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MANY companies along the Australian sheep meat or wool supply chain will look at putting on fresh and young talent as part of their 2020 recruitment strategies, to allow newcomers to learn the ropes from experienced co-workers and build core experience as part of a sustainable business.
It will be these workers that form the basis for the future, so it is important to understand what makes them click and tick.
The youngest generation of workers have a great deal to offer any employer. Not only are they more connected with the world – giving them key knowledge that many businesses will benefit from leveraging – they are proving to be ambitious and loyal.
With a desire to learn, and a can-do attitude, young workers, particularly those starting their careers are valuable and determined members of Australia’s beef industry.
There are a number of key characteristics businesses should consider when it comes to hiring ‘millennials’ (the millennial generation is generally regarded as including birth years ranging from the early 1980s to the early 2000s).
Those characteristics are identified in market research by PricewaterhouseCoopers (PwC), which has revealed:
Work-life balance is crucial
It is perhaps a sign of a generation that struggles to leave their work behind that they consider their work-life ratios to be a hot topic. Almost three-quarters (71 percent) of millennials say work demands put a strain on their out-of-work lives.
Many careers require employees to give a lot of their personal time to their jobs and this is no exception for the beef industry. With a large number of employment opportunities in the industry located in more remote rural or regional areas, workers may more than likely be required to spend longer periods of time in a work environment out on a cattle station or in the feedlot or processing facility.
Employers can benefit by approaching this matter and finding ways to create a more balanced work-life situation to boost engagement and hold-on to dedicated workers. One way to do this is introducing flexibility into the business.
Flexibility high on wish list
While the beef industry is one in which production supply and demand can fluctuate, one way support can be introduced into businesses is offering some flexibility in working hours. While this would obviously be offered at appropriate times and circumstances, giving employees the option to finish up early or work certain hours per day can be beneficial in retaining and engaging staff.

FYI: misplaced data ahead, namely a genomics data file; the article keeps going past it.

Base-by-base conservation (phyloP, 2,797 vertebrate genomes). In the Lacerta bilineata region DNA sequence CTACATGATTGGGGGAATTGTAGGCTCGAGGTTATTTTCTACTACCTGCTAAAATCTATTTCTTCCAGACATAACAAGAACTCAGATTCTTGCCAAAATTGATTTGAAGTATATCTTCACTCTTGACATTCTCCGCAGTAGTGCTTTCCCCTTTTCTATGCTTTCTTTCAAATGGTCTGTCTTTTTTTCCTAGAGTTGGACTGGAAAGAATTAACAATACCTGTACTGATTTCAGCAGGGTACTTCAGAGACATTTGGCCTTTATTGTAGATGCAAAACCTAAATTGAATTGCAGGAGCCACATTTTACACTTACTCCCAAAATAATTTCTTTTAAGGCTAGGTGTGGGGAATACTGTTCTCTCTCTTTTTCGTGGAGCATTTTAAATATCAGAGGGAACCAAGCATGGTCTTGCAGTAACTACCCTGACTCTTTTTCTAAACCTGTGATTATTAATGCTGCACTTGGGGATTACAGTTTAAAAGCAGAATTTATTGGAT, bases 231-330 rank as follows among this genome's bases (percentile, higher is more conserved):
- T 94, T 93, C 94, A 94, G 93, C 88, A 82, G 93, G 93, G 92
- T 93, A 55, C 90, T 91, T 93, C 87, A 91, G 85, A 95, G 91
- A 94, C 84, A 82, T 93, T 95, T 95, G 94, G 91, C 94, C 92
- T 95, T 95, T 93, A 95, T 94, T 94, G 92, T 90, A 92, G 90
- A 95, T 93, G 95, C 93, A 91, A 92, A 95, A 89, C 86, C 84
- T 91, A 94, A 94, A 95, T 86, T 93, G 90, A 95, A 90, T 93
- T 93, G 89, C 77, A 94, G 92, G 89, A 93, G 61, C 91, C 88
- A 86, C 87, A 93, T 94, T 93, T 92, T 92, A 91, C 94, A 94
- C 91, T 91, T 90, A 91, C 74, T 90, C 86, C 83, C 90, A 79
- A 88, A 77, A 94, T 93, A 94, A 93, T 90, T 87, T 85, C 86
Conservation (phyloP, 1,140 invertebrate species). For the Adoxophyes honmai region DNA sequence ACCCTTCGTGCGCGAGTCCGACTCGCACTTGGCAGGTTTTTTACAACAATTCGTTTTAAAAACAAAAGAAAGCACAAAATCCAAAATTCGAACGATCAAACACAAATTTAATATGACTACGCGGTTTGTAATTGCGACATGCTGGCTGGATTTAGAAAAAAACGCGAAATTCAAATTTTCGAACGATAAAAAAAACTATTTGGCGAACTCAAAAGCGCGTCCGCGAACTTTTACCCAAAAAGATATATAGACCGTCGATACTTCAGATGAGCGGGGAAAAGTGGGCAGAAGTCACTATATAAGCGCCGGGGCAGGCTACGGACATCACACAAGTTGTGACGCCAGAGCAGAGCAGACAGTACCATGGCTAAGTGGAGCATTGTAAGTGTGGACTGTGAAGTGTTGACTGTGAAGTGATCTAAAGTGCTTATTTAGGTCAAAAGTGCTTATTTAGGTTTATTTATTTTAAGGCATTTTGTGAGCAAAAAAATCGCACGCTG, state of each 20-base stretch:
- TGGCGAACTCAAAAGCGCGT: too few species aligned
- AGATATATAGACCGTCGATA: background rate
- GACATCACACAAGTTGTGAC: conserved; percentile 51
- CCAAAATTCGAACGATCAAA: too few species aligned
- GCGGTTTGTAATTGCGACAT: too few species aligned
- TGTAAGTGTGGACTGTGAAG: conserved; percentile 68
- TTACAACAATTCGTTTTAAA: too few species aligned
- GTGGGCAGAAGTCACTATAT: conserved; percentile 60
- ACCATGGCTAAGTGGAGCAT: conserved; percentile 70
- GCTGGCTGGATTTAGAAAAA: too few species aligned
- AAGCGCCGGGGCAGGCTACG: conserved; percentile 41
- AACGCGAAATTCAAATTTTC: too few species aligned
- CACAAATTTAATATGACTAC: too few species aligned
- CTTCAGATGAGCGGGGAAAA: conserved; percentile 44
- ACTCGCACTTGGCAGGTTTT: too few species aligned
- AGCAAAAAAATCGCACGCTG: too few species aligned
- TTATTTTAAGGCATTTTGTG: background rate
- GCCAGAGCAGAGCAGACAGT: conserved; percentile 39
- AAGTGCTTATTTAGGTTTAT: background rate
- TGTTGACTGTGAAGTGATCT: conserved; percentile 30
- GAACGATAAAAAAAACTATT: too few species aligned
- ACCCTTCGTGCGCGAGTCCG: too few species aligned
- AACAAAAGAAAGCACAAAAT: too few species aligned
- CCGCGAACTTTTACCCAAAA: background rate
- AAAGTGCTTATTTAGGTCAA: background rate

Two-thirds of millennials said some flexibility in their working hours, to give them a greater balance between their work and home lives, was of significance to them, the PwC research found.
The importance of this to the younger generation should not be underestimated. In fact, 15pc of male employees and 21pc of females said they would pass-up a pay rise or slow down their promotion prospects in return for working more flexible hours.
Team players and enterprising
In the PwC study, millennials expressed a desire for a “strong cohesive, team-oriented culture at work”.
Rewards are particularly useful for inspiring this younger group of workers, with 41pc saying they favoured monthly recognition for their hard work.
According to this study, these younger workers also seek more duties and are willing to pay back an employer’s placement of trust by staying at a company for longer.
Millennials who are given more responsibilities stay with their company for an average of 7.4 years, compared with 6.3 years for those who were not entrusted in such a way.
This also helps to dispel the myth that millennials are job-hoppers. Shouting workers a lunch at the local pub for instance, is one way in which managers and business owners might recognise a job well done.
If workers are yearning to learn, this is a positive sign and by assigning greater responsibilities, having them shadow a manager or offer the opportunity to undertake training to further develop, are ways in which young staff will stay engaged and motivated to grow.
Source: Meat Processors – Labour Solutions
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